Prediction of functional recovery after coronary bypass surgery using quantitative gated myocardial perfusion SPECT

M Mabuchi, N Kubo, K Morita, Y Makino, Y Matsui, T Murashita, K Yasuda, E Tsukamoto, N Tamaki
Nuclear Medicine Communications 2003, 24 (6): 625-31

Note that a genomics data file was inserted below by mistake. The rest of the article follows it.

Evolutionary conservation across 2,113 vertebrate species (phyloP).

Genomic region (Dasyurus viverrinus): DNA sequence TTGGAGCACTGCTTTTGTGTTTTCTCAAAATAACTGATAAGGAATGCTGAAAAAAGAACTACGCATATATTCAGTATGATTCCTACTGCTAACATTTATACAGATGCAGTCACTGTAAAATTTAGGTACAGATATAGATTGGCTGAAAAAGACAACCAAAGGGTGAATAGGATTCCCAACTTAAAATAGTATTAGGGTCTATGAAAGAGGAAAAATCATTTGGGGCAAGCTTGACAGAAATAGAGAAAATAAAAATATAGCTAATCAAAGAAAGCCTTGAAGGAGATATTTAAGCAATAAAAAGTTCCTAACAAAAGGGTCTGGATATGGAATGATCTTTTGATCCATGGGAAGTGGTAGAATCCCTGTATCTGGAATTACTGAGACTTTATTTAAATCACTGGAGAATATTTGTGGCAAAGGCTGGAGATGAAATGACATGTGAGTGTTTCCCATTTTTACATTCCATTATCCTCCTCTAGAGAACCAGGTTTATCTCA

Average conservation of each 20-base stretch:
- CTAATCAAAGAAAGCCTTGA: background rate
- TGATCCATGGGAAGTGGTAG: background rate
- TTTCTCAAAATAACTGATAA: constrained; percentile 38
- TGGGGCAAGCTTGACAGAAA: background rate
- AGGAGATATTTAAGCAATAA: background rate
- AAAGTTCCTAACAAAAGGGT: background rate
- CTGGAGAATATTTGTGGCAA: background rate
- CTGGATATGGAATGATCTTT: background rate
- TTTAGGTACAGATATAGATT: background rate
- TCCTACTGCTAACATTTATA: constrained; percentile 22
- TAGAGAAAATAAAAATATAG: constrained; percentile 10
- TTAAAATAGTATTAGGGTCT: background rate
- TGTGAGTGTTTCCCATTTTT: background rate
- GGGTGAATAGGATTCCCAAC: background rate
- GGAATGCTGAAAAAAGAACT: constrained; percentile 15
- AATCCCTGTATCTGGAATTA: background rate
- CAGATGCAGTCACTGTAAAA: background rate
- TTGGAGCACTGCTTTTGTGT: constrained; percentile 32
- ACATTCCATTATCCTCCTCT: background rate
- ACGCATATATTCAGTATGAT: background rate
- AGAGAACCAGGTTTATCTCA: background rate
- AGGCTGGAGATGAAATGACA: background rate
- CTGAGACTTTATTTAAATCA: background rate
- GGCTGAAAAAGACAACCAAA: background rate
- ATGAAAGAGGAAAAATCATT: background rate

Previous studies have demonstrated that myocardial perfusion imaging using 99mTc-tetrofosmin at rest allows viability assessment similar to that obtained with 201Tl imaging and 18F-fluorodeoxyglucose positron emission tomography (18F-FDG PET). The simultaneous assessment of perfusion and regional function is now available by quantitative gated myocardial perfusion single-photon emission computed tomography (SPECT). This study was designed to evaluate the utility of quantitative values of wall motion and wall thickening, calculated by quantitative gated myocardial perfusion SPECT, for the prediction of functional recovery after coronary bypass grafting (CABG). Fifty-six patients with coronary artery disease scheduled for CABG were included prospectively. All patients underwent 99mTc-tetrofosmin gated SPECT imaging at rest preoperatively and 3 months after CABG. The myocardium was divided into nine segments and the average quantitative values of regional perfusion (percentage uptake) (%), wall motion (mm) and wall thickening (%) were determined automatically using quantitative gated SPECT (QGS) software. The wall motion score was defined visually using a four-point scale (0, normal; 3, akinesis), and segments with severe asynergy (score of 2 or 3) with patent grafts were assessed. Of 77 segments with severe asynergy, 56 segments showed improved wall motion and 21 segments did not improve after CABG. The area under the receiver operating characteristic curve of wall thickening for the prediction of functional recovery was significantly higher (0.92) than that of the percentage uptake (0.77, P<0.017) or wall motion (0.60, P<0.0001). When each analysis used the optimal threshold, the wall thickening analysis (>or=10%) had a sensitivity of 95% and a specificity of 81%. These values tended to be higher than those of the percentage uptake (sensitivity, 86%; specificity, 67%). The wall motion analysis (>or=1.5 mm) had a significantly lower sensitivity of 75% and specificity of 43% than the wall thickening analysis (P=0.0038 and P=0.011, respectively). The results indicate that wall thickening, calculated by QGS software, may be more useful than regional perfusion or wall motion analysis for the prediction of functional recovery after CABG. The areas of asynergy with relatively preserved wall thickening may have the potential for improved function despite severely decreased perfusion.

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